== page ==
Epic Game Studio Menu (CLICK for FULL SIZE Image - New Window)

New Project: Epic Game Studio

The development of Thunderbirds goes well and it fills me with hope for the future. I have lots of new game ideas and I’m full of energy and enthusiasm. Unfortunately, budget, as always, is not unlimited. Therefore, we (me and everybody involved in Gamaddiction) must be very careful in what we invest our time.

And when time is so limited, we always try to make the best of it. One way is to work more efficiently. Another is to buy new time. Since we don’t have the money normally required to buy new time, what if we build a really cool tool which would save time, therefore, win us time?

Such a tool is Epic Game Studio. This project was initially born out of my necessity to work with a very weird scripting language called ERM. ERM (Event Related Model) is a script created by Russian Slava Salnikov and his international team for the now-defunct game Heroes 3. They hacked the game’s executable in a wonderful way, adding fantastic flexibility for map makers.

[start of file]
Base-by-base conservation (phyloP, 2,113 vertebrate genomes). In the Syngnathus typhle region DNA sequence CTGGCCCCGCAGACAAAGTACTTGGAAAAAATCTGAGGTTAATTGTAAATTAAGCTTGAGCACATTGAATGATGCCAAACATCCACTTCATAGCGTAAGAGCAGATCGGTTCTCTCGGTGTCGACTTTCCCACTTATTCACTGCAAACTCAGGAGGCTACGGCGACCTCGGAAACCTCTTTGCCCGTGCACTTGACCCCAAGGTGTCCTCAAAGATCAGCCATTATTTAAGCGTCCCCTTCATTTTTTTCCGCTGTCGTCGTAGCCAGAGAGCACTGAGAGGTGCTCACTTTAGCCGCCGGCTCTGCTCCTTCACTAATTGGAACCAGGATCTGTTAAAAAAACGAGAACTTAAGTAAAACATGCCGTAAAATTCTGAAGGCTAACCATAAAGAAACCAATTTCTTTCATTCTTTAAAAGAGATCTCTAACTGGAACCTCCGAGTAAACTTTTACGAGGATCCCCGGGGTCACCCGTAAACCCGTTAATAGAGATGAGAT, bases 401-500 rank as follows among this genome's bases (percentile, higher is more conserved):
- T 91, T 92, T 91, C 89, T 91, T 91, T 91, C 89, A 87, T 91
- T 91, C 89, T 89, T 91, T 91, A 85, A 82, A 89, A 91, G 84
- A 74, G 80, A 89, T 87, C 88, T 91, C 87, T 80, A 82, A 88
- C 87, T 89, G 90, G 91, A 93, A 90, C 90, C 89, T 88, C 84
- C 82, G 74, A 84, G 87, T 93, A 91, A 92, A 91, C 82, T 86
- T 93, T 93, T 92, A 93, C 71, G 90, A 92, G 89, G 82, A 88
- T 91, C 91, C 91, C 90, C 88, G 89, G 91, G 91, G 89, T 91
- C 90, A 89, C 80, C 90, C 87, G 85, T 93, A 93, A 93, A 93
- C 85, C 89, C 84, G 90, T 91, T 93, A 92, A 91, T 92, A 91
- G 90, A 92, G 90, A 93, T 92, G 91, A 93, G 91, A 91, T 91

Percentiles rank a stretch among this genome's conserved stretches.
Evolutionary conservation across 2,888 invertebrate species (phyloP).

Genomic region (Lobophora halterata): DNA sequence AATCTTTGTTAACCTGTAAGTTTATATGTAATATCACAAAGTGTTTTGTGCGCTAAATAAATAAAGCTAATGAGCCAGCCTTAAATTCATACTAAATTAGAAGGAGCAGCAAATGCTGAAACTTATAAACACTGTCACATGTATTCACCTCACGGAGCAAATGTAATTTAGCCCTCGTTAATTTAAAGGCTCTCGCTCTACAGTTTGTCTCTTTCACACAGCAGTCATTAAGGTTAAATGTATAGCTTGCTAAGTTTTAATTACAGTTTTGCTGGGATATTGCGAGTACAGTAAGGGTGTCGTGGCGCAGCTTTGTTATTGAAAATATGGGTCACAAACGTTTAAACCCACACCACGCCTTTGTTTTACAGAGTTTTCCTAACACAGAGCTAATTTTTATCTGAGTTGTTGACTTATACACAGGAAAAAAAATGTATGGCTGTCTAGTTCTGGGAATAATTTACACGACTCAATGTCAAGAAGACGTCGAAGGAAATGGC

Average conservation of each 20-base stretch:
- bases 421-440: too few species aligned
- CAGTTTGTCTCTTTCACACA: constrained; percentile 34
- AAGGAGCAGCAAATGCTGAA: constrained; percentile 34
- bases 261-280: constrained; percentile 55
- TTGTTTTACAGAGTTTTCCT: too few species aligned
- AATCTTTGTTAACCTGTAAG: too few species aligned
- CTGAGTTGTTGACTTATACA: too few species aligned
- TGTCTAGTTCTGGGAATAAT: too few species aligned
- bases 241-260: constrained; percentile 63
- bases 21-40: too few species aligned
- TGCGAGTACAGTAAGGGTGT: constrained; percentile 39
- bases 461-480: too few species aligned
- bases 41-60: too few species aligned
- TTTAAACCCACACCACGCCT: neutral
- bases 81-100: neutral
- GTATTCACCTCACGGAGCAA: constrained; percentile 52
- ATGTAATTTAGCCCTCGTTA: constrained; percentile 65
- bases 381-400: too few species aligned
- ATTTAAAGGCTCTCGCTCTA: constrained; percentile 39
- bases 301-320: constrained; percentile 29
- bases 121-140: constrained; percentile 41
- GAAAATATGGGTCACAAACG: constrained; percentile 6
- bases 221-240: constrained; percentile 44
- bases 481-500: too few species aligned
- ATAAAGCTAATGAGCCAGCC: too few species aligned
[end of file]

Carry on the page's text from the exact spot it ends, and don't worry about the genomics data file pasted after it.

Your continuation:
Unfortunately, ERM syntax looks like it came from space. Check this out!


Yeah, that’s what I thought ::- D.

As my Heroes 3 map became increasingly complex, I had to build a C# tool to manage some of the code, because writing in Notepad or the rather primitive ERM editors wasn’t good enough. But, eventually, my map became too complex even for that!

Then, I paused all my Heroes 3 activities to focus on Thunderbirdz and my own game development career. And this brings us to Epic Game Studio.

Epic Game Studio is a monster project which will not only help me to finish my Heroes 3 project (whenever that will be), but will also allow us to create very complex games. The entire Gamaddiction team will be able to take part in the creative process of game design because working with Epic Game Studio will not necessitate programming skills.

Epic Game Studio is a tool which will speed up development for all our upcoming titles. It is one of our aces in the hole through which we intend to buy the precious time which for an indie developer is worth millions of times more than for big buck studios.

More news about Epic Game Studio will be delivered… as we produce it ::- D.